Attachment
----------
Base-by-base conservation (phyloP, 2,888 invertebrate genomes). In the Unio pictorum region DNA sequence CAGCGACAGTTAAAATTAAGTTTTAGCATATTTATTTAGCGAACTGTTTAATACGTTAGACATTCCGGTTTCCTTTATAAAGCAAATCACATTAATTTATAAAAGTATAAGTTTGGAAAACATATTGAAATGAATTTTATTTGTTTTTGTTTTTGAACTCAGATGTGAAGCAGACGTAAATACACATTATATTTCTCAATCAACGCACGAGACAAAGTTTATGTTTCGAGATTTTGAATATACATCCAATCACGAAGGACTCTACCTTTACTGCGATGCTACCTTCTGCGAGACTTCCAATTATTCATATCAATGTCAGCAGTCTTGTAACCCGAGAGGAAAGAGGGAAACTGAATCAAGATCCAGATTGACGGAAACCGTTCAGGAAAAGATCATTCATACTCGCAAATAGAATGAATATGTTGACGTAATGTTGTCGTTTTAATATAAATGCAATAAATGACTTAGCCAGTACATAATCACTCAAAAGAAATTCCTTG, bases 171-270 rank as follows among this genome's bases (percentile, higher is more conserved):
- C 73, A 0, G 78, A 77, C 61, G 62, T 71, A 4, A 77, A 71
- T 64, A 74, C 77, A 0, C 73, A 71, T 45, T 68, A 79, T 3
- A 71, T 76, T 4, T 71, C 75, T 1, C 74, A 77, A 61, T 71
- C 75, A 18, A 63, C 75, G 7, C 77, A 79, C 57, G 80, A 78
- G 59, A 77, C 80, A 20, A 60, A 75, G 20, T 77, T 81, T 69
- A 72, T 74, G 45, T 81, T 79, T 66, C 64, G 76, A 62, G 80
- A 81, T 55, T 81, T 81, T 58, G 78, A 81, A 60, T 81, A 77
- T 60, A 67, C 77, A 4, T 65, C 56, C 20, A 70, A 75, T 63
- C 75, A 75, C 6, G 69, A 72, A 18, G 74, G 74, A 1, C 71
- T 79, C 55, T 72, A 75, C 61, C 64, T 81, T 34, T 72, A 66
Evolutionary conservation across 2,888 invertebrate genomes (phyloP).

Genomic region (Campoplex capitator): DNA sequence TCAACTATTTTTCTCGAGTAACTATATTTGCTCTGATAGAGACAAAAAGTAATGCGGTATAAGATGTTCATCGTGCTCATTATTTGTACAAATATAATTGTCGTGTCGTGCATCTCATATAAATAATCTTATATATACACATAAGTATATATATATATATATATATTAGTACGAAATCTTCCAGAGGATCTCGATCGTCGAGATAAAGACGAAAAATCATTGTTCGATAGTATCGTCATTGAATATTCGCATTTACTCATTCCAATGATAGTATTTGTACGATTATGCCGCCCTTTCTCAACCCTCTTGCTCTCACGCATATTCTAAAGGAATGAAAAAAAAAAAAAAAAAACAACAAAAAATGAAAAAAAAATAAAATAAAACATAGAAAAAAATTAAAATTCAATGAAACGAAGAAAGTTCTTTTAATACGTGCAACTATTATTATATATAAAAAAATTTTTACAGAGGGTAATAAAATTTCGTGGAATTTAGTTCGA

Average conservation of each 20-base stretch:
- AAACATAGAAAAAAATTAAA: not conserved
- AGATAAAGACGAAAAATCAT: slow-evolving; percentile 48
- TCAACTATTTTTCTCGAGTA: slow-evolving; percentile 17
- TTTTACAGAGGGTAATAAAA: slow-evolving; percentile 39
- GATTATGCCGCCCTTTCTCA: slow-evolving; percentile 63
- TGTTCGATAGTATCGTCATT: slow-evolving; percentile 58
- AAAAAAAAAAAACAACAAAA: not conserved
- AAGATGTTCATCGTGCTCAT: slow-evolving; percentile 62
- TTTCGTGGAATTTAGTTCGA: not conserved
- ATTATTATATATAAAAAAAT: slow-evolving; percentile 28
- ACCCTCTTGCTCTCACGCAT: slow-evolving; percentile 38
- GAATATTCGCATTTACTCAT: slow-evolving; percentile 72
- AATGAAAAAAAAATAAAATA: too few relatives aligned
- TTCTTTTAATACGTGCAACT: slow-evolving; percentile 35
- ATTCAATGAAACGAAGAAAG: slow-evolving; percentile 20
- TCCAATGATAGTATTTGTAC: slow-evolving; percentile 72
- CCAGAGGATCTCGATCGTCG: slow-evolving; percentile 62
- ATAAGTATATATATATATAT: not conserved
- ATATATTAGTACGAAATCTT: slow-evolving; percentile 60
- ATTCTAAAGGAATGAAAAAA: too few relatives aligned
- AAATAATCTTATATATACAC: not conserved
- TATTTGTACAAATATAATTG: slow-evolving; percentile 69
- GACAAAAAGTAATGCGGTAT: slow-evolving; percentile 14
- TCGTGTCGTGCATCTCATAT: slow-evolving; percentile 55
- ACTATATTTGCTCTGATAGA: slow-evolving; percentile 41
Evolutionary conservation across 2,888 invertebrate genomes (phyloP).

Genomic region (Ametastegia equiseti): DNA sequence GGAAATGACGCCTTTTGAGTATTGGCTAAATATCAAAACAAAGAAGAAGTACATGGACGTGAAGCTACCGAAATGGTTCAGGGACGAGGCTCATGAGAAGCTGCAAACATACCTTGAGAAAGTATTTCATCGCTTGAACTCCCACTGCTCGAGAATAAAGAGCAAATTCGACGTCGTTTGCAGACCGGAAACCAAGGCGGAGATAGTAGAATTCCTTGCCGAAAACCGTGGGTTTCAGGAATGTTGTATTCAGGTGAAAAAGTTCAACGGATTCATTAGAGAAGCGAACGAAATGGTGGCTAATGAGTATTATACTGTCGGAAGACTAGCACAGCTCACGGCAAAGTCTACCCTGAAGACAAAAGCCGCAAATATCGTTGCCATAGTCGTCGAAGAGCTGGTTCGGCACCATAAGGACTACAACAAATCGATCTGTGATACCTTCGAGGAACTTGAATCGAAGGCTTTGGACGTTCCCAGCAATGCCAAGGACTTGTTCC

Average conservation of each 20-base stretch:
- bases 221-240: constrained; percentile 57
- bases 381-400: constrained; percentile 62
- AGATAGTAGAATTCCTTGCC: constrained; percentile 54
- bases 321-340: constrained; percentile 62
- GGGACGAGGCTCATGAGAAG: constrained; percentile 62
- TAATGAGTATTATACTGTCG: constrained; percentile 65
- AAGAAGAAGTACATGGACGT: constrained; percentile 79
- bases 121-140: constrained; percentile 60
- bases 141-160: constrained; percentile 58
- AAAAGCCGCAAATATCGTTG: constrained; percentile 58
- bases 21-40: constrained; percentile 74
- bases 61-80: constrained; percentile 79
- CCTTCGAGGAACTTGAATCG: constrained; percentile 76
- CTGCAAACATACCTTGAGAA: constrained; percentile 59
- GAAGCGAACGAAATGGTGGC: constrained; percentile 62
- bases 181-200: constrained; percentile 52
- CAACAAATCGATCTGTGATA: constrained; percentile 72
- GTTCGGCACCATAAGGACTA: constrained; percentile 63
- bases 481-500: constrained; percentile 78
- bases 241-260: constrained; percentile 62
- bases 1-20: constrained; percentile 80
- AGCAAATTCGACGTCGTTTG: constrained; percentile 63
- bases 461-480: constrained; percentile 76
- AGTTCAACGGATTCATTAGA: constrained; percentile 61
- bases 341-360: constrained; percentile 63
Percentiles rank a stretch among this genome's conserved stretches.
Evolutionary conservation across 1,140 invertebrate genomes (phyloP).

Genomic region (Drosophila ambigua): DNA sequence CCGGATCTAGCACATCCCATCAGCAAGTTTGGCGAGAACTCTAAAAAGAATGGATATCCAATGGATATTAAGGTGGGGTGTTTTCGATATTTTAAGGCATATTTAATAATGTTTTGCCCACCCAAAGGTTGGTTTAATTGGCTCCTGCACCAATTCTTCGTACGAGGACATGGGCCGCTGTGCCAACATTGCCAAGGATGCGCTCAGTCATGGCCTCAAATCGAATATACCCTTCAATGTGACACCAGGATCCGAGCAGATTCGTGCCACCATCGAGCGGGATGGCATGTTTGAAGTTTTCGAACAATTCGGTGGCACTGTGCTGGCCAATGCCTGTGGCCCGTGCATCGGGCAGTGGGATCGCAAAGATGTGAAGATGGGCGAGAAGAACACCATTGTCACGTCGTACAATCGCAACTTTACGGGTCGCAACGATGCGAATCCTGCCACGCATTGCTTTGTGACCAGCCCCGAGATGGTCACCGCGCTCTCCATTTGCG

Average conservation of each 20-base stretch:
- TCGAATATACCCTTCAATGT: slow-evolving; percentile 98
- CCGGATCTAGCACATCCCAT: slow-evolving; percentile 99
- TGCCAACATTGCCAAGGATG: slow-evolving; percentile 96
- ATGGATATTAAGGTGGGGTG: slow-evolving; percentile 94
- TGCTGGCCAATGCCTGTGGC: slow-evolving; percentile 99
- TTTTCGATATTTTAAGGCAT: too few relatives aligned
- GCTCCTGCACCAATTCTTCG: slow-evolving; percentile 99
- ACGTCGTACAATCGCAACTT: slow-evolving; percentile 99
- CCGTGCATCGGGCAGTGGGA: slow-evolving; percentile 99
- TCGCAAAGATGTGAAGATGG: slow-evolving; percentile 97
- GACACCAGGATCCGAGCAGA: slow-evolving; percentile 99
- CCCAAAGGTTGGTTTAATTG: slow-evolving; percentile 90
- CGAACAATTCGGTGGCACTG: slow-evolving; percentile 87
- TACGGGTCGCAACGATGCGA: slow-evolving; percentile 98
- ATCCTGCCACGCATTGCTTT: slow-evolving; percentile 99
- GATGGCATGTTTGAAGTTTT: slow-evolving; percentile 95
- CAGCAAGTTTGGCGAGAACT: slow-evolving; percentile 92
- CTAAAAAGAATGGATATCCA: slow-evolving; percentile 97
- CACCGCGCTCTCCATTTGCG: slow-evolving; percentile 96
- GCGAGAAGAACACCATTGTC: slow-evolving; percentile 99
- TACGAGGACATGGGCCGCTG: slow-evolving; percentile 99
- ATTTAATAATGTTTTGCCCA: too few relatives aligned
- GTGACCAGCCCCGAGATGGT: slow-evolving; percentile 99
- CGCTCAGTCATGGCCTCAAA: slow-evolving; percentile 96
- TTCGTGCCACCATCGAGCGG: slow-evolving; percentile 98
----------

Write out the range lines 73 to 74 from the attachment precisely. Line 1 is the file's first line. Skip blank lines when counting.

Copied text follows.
- CCGGATCTAGCACATCCCAT: slow-evolving; percentile 99
- TGCCAACATTGCCAAGGATG: slow-evolving; percentile 96